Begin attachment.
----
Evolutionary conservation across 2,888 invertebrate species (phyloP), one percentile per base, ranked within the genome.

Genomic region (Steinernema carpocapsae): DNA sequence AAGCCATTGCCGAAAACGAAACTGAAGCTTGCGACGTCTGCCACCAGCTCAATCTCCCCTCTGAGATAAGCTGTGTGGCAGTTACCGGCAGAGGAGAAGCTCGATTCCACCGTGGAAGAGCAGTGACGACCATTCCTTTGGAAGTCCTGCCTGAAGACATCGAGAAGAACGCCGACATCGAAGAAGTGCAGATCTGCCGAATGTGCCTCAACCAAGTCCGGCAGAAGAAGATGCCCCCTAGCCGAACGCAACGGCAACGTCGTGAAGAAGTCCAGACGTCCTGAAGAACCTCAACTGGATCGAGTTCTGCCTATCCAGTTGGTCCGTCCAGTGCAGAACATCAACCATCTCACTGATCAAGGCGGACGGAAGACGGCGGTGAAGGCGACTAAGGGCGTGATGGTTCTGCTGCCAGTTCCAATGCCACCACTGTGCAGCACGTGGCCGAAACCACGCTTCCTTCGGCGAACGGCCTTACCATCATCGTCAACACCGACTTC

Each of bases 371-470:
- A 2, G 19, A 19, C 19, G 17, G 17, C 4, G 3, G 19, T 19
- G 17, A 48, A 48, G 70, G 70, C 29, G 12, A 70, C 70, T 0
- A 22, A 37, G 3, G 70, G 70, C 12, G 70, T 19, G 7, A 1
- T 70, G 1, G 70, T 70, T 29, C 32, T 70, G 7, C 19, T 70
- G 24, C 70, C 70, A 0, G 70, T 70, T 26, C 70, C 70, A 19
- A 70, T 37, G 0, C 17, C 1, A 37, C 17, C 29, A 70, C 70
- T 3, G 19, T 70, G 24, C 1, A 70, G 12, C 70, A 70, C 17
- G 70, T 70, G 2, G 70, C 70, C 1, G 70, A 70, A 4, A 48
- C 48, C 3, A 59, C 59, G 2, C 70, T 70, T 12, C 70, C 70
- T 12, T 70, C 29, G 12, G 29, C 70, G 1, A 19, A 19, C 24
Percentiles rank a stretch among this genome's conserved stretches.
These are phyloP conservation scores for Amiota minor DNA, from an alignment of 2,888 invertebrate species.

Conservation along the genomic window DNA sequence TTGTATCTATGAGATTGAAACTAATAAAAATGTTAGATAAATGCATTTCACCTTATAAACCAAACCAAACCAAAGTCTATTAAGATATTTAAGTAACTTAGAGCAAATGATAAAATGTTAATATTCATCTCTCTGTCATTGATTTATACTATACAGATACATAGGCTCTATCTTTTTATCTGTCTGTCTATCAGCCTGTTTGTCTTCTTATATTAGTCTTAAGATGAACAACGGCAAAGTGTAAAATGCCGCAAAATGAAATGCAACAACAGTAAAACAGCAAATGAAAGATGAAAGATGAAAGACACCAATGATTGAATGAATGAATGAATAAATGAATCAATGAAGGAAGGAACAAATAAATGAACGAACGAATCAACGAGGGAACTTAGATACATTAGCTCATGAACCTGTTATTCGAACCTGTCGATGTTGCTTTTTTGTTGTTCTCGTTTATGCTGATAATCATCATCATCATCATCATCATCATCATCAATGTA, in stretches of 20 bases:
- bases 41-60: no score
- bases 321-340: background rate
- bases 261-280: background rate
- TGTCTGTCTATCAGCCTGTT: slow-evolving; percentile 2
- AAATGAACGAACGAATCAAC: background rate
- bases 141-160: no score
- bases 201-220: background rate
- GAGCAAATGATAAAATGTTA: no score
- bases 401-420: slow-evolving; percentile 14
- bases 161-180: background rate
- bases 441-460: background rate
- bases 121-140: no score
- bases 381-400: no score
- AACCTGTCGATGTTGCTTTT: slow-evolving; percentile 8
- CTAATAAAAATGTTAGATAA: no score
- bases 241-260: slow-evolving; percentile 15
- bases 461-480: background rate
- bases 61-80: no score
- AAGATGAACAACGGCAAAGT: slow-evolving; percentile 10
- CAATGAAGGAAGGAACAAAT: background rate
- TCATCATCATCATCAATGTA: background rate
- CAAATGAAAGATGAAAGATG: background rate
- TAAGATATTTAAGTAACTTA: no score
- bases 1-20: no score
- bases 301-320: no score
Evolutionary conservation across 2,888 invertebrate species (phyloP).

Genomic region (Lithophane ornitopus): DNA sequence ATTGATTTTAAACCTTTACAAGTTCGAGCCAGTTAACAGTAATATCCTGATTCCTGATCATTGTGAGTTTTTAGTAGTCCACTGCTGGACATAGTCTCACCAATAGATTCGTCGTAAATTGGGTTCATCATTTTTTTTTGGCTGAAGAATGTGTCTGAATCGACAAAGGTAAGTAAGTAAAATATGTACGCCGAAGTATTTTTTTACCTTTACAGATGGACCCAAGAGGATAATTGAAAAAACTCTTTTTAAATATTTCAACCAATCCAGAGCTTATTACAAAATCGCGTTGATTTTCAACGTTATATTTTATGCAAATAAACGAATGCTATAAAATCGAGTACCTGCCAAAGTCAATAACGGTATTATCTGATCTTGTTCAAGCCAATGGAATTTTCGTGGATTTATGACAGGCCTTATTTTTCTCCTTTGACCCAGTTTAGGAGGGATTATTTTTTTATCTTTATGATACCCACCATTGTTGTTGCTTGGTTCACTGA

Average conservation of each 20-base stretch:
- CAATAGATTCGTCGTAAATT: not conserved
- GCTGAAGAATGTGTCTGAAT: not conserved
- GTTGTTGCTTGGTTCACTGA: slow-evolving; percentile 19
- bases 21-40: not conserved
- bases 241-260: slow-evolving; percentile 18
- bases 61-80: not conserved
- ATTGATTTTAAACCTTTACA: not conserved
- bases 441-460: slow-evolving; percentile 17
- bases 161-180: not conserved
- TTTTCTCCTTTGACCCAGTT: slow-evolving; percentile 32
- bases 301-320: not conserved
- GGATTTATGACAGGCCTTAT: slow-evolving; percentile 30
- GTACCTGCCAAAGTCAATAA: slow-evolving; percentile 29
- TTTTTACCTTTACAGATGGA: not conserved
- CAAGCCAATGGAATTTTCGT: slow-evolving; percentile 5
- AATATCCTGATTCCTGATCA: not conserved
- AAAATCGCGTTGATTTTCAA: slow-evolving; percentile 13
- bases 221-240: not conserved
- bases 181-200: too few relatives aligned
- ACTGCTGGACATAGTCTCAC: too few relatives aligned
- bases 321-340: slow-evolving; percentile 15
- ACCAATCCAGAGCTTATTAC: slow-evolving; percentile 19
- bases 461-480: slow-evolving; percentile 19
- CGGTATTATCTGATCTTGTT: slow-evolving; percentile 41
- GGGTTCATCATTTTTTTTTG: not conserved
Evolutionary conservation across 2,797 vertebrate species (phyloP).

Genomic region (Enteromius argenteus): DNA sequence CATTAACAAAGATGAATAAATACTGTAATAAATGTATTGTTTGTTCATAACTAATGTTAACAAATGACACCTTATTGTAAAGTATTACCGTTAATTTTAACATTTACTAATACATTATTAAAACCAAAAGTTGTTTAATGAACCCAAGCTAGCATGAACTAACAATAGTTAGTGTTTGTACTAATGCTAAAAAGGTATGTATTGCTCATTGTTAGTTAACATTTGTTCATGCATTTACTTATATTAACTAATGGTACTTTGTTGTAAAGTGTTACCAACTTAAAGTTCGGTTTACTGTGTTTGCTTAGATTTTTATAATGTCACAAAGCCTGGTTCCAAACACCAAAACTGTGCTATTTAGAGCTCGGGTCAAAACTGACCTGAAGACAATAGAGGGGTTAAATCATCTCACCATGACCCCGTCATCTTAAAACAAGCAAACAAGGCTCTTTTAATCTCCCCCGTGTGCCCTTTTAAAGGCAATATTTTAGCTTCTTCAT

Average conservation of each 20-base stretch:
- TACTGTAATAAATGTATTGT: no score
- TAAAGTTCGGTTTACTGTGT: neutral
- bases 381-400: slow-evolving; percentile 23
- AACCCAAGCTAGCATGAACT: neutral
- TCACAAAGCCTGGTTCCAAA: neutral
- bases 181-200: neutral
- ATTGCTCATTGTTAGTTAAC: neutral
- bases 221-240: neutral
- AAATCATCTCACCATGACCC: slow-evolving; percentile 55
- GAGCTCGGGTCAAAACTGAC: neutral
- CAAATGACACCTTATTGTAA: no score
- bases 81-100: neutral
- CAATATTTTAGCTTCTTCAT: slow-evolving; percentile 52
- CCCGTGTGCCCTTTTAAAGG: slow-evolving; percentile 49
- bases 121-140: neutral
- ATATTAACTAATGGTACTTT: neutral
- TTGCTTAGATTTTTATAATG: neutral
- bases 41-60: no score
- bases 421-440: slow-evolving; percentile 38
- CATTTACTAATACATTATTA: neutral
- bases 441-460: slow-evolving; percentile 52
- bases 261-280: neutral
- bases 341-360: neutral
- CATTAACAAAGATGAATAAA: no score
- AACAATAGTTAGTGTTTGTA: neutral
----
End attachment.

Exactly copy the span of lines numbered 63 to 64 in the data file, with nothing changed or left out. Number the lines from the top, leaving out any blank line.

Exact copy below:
- bases 181-200: too few relatives aligned
- ACTGCTGGACATAGTCTCAC: too few relatives aligned